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Eric Hilt (Wellesley College)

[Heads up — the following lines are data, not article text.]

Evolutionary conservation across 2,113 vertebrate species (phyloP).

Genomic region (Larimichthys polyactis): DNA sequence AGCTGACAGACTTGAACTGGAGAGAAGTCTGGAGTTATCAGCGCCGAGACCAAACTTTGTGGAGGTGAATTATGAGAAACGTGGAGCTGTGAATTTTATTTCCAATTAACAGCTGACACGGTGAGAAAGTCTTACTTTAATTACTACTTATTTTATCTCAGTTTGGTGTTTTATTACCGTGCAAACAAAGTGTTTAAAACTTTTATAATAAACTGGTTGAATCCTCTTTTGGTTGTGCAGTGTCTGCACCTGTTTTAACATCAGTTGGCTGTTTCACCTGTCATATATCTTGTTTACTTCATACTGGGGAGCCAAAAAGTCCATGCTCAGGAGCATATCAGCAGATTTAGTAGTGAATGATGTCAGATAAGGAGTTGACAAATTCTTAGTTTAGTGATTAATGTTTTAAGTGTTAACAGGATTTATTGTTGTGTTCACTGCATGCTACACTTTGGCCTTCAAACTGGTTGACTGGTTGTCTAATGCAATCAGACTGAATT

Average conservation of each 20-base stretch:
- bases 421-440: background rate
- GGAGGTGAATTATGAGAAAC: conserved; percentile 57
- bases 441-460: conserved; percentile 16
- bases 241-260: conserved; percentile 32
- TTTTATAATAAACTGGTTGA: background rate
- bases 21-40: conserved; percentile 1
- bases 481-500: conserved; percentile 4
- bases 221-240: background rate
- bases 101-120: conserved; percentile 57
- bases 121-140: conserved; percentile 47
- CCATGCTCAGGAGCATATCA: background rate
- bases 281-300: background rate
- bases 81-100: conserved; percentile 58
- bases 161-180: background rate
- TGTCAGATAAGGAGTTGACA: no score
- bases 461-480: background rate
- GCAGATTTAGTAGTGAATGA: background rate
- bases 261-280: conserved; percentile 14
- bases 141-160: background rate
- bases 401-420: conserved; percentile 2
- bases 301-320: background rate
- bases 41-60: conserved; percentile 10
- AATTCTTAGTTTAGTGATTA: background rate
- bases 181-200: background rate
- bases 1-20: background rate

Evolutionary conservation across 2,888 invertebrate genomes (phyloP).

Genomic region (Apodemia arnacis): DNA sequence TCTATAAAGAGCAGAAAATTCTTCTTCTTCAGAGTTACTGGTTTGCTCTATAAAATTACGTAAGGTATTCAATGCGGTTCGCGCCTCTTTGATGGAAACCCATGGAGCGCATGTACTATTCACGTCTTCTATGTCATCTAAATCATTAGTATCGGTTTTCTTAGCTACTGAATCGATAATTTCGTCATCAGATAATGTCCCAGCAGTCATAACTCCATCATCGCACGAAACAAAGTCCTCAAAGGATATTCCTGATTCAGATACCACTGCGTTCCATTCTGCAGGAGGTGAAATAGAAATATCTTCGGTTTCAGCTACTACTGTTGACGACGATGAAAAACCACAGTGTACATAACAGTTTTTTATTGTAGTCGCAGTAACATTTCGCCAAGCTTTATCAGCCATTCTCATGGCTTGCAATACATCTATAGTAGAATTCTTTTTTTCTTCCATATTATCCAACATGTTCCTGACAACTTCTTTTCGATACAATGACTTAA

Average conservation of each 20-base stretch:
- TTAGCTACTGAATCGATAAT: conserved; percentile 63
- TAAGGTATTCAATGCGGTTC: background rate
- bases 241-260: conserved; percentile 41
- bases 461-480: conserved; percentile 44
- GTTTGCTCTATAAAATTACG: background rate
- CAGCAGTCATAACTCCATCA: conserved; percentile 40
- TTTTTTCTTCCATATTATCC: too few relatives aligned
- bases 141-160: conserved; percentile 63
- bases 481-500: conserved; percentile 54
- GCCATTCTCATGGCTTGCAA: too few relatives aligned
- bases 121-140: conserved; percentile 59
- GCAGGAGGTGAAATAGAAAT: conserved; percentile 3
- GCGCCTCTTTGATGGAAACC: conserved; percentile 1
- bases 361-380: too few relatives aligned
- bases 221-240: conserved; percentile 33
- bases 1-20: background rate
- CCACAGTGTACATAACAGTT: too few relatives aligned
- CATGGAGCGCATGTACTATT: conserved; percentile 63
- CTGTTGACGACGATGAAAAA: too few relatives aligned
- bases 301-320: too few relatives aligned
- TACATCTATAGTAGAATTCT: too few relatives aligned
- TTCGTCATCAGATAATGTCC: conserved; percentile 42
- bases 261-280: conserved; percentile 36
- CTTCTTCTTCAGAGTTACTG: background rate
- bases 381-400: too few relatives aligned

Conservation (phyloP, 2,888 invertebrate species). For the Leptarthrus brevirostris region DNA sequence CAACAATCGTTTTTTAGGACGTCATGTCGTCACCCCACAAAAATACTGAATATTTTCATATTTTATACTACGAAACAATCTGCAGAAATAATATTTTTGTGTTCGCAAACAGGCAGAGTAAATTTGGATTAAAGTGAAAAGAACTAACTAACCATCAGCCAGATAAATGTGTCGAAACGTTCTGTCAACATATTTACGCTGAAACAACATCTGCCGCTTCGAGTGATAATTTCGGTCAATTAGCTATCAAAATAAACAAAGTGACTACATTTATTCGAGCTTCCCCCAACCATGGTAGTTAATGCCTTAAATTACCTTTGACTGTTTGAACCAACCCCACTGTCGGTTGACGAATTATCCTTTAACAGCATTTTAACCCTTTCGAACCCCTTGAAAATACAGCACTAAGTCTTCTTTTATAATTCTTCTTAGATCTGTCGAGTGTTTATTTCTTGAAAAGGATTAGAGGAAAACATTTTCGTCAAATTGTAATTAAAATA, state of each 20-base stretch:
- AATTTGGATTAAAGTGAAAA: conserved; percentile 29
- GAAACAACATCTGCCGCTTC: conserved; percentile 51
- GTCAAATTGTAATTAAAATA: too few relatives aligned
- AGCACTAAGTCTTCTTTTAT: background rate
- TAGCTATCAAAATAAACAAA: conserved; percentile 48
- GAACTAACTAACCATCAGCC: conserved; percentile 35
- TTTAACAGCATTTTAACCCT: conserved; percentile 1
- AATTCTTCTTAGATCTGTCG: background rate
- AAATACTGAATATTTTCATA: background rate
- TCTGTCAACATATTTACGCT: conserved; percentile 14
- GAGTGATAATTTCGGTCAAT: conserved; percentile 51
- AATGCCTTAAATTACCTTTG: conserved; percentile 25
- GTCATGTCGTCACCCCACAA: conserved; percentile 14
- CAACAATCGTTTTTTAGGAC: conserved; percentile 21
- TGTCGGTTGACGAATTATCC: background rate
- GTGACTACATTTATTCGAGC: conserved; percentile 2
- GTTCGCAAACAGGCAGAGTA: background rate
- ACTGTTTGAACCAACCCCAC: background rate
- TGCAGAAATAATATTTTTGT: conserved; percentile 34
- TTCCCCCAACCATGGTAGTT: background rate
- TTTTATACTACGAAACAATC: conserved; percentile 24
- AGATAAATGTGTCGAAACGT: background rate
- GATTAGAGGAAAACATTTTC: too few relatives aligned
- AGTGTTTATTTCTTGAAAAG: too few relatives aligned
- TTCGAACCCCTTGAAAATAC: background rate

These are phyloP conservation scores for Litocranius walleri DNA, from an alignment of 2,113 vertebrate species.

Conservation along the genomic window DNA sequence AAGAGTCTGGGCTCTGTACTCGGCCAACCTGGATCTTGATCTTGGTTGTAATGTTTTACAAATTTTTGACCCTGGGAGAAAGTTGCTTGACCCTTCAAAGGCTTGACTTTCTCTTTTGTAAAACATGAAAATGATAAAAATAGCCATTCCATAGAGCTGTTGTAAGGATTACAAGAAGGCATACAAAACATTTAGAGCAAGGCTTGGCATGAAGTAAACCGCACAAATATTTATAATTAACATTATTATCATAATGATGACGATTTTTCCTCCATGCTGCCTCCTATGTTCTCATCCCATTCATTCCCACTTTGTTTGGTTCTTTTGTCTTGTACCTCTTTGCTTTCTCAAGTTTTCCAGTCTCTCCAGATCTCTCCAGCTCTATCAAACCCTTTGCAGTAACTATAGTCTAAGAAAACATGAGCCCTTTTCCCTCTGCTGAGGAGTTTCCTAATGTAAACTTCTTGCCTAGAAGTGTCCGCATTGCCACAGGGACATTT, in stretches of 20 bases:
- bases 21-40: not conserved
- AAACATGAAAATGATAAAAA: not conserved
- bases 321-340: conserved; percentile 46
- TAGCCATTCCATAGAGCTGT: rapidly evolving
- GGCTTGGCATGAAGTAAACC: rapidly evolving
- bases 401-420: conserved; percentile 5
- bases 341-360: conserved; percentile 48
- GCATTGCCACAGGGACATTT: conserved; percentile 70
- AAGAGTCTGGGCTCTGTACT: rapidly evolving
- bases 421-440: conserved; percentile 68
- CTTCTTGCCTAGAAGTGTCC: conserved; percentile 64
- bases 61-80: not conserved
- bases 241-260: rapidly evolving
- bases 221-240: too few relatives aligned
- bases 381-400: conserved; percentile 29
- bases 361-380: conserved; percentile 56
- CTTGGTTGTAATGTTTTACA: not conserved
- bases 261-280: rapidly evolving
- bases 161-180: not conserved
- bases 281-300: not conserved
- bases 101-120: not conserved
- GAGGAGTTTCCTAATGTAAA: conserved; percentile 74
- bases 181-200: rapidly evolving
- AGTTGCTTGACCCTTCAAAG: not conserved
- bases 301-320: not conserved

This paper analyses the ownership of public companies in the late nineteenth and early twentieth centuries.  Beginning in the 1880s, the number of publicly traded corporations in the United States began to expand significantly, first with the addition of new railroads, and later with industrial corporations. As securities markets expanded, the ownership of the largest public companies became much more dispersed. At the same time, the composition of corporate boards changed significantly.  Between 1880 and 1910, there was a substantial increase in the number of individuals holding five or more directorships, who were typically either financiers, prominent lawyers, or capitalists.  As corporate ownership became more dispersed, the control of corporate boards became more concentrated.  

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